Monday, October 3

Standard Chartered Bank Partners GEA to embark on Mangrove planting in Banjul

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By: Nyima Sillah

In their quest to combat Climate Change and flash floods, the Standard Chartered Bank in partnership with The Gambia Environmental Alliance (GEA) will embark on a mangrove planting in Bond Road Tanbi Wetland to protect the City’s vanishing mangrove forest.

The exercise which is scheduled for the 10th of September aimed to green and restore 20 acres of wetland by planting 40,000 to 50,000 mangroves, and also to educate thousands of Banjulian people about the importance of mangroves.

Muhammad Hydara, the Secretary-General of GEA said the mangrove wetland is a vital flood defense; helps protect hundreds of vulnerable people on The Gambia River coast from rising sea levels.

“Bond Road Tanbi Wetland was once covered in mangroves — coastal trees that act as vital flood defenses and carbon storage systems — but the forests have been severely degraded, destroyed by encroaching, housing developments and wastes,” he stated.

He added “Mangroves are the understated habitat heroes of the coast. Mangroves provide multiple ecosystem services that support, protect and enhance the economies and livelihoods of coastal communities.”

The Secretary-General explained that the loss of mangrove forests also means the loss of food, shelter, and breeding grounds for an array of wildlife, from different crab species to cockles and prawns, which in turn affects local fishing communities reliant on the marine animals for food and livelihoods.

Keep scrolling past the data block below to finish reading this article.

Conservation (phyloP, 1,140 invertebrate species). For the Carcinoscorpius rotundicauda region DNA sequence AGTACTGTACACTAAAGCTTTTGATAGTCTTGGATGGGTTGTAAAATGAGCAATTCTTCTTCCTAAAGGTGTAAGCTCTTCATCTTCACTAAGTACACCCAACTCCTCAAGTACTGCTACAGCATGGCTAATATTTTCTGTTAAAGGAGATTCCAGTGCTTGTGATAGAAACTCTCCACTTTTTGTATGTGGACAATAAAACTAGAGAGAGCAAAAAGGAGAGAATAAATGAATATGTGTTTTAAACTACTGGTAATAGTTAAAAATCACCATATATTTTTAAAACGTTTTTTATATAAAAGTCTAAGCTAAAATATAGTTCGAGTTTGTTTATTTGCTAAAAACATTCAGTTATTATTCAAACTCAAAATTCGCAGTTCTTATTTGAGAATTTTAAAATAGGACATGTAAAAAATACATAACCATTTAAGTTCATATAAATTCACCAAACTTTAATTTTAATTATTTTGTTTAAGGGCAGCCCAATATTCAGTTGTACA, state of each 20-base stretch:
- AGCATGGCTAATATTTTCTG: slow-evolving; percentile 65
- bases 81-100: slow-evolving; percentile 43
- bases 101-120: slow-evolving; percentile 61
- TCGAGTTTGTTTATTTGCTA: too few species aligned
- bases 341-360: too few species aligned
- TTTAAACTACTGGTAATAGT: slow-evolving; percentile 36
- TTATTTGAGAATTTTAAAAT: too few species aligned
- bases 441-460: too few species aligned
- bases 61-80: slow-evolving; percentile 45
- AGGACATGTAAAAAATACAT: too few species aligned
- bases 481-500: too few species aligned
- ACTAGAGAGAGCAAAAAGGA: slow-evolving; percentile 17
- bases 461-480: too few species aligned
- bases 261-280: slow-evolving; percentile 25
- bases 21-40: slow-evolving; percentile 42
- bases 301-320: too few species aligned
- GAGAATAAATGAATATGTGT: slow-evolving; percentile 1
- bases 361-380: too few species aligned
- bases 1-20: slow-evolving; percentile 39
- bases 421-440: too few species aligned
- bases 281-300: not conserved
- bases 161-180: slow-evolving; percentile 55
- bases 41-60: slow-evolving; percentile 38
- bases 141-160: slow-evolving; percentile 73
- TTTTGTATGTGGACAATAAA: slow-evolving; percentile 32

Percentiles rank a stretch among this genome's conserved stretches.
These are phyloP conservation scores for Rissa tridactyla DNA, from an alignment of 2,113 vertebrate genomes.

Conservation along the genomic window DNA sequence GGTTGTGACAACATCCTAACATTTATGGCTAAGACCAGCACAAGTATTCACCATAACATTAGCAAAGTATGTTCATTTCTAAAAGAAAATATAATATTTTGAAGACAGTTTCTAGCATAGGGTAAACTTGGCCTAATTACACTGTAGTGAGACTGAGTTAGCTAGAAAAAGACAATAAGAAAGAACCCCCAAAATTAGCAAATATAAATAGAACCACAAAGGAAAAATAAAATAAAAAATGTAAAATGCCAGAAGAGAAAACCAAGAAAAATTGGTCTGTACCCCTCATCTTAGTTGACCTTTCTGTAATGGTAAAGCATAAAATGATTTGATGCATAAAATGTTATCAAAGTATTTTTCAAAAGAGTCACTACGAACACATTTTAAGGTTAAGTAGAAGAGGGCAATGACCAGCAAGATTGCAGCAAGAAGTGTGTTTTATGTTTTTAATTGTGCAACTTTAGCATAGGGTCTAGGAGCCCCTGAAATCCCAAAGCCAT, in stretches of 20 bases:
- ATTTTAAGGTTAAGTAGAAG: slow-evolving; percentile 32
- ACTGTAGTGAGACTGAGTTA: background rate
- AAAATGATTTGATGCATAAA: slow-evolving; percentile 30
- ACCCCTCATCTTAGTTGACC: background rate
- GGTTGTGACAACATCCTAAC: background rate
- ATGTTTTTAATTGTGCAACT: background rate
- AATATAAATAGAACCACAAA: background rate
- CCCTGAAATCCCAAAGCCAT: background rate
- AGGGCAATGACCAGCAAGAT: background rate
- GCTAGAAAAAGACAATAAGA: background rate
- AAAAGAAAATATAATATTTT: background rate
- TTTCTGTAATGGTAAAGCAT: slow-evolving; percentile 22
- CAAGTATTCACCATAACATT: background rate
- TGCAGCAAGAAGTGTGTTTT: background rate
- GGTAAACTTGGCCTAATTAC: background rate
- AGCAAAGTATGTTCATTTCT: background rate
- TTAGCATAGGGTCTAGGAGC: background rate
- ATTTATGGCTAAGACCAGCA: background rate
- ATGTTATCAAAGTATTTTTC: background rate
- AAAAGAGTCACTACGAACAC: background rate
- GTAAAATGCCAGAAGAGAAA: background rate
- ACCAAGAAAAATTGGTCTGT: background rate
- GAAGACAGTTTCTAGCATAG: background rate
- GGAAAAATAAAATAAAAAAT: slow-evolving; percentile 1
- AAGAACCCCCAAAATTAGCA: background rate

“Their disappearance as a natural bulwark against flooding and erosion also leaves coastal communities like Banjul and surrounding areas more vulnerable as climate change causes sea levels to rise and extreme weather,” he noted.

The consequences of the city and its surroundings losing almost 40 square kilometers of mangroves in the 21st century, he said, became clear after disastrous floods this year (2022) as it disrupted more than 30,000 people. 

Globally, between 30 to 50 percent of all mangrove forest cover has been lost in the last half-century to agriculture, aquaculture, infrastructure development, and waste, with knock-on effects for humans. And this is what opened all eyes after the recent floods of July 2022. Mangroves were often considered to be wild bushes, with no value to the environment, and with the floods hitting Banjul North and Tallinding people realized it is supposed to be a belt that protects the island city and maintains the balance between the land and the sea, he further explained the importance of the mangroves.

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